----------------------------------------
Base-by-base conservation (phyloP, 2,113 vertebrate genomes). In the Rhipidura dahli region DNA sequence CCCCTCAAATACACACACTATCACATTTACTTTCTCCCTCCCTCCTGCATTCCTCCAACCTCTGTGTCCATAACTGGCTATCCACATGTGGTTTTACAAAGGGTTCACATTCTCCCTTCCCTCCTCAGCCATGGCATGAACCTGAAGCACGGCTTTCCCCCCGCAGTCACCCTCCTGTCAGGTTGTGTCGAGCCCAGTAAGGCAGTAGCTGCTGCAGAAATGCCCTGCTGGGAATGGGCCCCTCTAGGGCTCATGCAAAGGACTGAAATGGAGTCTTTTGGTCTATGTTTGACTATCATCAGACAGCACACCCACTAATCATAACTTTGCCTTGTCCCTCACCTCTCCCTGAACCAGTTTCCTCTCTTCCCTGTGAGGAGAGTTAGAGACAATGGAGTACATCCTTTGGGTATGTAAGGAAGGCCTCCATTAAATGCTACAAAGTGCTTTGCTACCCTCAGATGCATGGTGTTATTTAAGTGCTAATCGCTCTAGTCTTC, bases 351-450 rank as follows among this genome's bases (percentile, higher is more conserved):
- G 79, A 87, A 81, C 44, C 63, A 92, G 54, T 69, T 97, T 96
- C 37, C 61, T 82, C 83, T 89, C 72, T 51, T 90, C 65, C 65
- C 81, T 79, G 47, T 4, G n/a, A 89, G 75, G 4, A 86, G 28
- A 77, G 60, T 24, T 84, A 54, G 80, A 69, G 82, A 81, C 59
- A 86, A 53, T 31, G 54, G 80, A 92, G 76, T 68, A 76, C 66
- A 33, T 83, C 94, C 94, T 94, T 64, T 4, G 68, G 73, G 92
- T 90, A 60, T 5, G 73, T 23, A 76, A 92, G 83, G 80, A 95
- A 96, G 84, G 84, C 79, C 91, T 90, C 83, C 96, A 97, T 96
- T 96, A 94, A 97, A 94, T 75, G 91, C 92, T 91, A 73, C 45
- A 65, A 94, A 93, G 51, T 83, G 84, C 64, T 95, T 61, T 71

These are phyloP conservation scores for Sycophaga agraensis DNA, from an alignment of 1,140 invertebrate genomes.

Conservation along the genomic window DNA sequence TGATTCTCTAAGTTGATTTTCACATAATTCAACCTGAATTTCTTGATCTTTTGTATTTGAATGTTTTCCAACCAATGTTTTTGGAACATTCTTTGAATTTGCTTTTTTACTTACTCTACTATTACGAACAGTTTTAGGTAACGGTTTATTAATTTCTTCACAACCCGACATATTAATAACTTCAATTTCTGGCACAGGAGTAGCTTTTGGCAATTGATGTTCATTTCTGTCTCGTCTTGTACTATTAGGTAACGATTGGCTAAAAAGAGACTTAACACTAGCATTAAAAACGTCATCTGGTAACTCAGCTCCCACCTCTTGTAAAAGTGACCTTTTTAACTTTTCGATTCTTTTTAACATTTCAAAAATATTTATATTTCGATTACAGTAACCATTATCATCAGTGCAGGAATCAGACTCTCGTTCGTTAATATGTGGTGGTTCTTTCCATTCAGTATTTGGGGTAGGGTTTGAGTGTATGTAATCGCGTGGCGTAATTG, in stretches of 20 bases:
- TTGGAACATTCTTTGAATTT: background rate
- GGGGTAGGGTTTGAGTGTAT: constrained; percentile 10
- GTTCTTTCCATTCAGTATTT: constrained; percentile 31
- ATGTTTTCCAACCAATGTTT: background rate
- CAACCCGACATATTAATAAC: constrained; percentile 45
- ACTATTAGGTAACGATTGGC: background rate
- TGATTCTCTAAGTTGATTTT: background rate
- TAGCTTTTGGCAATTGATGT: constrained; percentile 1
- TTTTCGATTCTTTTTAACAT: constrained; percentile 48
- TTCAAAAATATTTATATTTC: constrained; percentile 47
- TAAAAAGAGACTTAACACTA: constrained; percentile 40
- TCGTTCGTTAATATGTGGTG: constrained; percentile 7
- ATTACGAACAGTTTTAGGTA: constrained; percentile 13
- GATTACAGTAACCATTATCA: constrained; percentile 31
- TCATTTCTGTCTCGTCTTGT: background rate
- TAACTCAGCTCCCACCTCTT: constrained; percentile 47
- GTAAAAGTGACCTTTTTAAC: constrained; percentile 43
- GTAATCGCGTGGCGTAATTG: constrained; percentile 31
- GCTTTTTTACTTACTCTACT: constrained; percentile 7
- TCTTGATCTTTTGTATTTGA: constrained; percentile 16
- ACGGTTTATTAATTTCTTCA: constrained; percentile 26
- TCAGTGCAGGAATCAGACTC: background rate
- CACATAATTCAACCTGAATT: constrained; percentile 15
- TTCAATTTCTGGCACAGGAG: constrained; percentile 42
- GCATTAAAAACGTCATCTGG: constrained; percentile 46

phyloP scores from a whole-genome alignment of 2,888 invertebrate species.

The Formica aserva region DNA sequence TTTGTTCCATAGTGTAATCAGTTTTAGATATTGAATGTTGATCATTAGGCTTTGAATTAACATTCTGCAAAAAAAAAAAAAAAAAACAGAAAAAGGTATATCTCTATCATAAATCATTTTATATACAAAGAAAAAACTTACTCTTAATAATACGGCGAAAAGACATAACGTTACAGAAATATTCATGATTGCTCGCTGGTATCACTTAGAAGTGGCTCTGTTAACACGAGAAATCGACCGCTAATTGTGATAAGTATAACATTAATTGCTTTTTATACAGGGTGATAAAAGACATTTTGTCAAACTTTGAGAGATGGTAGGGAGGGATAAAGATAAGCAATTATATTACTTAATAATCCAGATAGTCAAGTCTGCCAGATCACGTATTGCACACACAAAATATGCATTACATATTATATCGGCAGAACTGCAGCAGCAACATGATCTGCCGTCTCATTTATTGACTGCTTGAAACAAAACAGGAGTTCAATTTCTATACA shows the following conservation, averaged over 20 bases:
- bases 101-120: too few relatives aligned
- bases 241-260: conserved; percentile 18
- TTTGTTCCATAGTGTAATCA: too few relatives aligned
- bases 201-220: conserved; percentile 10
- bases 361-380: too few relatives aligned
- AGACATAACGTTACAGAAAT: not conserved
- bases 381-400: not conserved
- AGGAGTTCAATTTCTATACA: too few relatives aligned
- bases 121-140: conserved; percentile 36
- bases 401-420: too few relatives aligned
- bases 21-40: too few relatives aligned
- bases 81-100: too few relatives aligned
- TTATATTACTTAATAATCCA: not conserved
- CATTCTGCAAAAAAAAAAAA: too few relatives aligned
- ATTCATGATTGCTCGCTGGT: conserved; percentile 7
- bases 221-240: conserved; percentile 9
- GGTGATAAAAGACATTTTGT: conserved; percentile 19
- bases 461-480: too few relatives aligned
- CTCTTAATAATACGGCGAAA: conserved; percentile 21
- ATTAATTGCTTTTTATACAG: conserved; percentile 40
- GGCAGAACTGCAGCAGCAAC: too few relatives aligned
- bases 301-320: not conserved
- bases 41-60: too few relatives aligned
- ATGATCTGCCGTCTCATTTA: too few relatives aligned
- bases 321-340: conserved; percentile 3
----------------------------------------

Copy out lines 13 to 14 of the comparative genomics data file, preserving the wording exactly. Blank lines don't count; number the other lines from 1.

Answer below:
Conservation along the genomic window DNA sequence TGATTCTCTAAGTTGATTTTCACATAATTCAACCTGAATTTCTTGATCTTTTGTATTTGAATGTTTTCCAACCAATGTTTTTGGAACATTCTTTGAATTTGCTTTTTTACTTACTCTACTATTACGAACAGTTTTAGGTAACGGTTTATTAATTTCTTCACAACCCGACATATTAATAACTTCAATTTCTGGCACAGGAGTAGCTTTTGGCAATTGATGTTCATTTCTGTCTCGTCTTGTACTATTAGGTAACGATTGGCTAAAAAGAGACTTAACACTAGCATTAAAAACGTCATCTGGTAACTCAGCTCCCACCTCTTGTAAAAGTGACCTTTTTAACTTTTCGATTCTTTTTAACATTTCAAAAATATTTATATTTCGATTACAGTAACCATTATCATCAGTGCAGGAATCAGACTCTCGTTCGTTAATATGTGGTGGTTCTTTCCATTCAGTATTTGGGGTAGGGTTTGAGTGTATGTAATCGCGTGGCGTAATTG, in stretches of 20 bases:
- TTGGAACATTCTTTGAATTT: background rate